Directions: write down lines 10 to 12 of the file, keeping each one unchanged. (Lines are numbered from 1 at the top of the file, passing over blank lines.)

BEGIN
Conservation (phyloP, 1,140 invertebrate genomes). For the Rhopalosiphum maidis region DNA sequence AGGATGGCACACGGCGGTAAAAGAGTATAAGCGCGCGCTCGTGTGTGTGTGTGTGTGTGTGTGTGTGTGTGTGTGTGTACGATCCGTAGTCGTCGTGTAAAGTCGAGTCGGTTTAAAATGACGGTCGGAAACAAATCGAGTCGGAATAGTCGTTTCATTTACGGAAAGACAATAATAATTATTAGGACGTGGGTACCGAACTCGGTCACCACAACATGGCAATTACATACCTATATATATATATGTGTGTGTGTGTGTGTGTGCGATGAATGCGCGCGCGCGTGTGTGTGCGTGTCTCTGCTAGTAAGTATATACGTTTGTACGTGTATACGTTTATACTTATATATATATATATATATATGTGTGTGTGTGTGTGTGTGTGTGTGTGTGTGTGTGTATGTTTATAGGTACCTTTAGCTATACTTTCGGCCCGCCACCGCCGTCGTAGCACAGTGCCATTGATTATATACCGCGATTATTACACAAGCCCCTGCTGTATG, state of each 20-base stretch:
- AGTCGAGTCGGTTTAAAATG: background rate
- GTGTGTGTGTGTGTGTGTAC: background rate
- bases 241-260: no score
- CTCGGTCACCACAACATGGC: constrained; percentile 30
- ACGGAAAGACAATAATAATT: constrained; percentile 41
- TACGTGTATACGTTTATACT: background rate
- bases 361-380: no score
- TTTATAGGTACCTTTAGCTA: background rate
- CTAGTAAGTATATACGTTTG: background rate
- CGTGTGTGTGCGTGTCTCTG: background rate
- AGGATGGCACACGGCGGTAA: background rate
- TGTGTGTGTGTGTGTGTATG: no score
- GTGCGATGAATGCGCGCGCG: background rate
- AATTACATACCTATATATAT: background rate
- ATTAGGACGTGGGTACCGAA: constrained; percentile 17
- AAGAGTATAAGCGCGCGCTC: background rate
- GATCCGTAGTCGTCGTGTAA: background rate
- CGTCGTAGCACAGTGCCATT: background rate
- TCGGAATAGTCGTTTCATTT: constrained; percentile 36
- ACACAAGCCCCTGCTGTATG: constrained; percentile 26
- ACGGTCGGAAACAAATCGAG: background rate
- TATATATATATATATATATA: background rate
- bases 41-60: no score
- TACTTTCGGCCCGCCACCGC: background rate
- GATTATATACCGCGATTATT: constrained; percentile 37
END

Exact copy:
- CTAGTAAGTATATACGTTTG: background rate
- CGTGTGTGTGCGTGTCTCTG: background rate
- AGGATGGCACACGGCGGTAA: background rate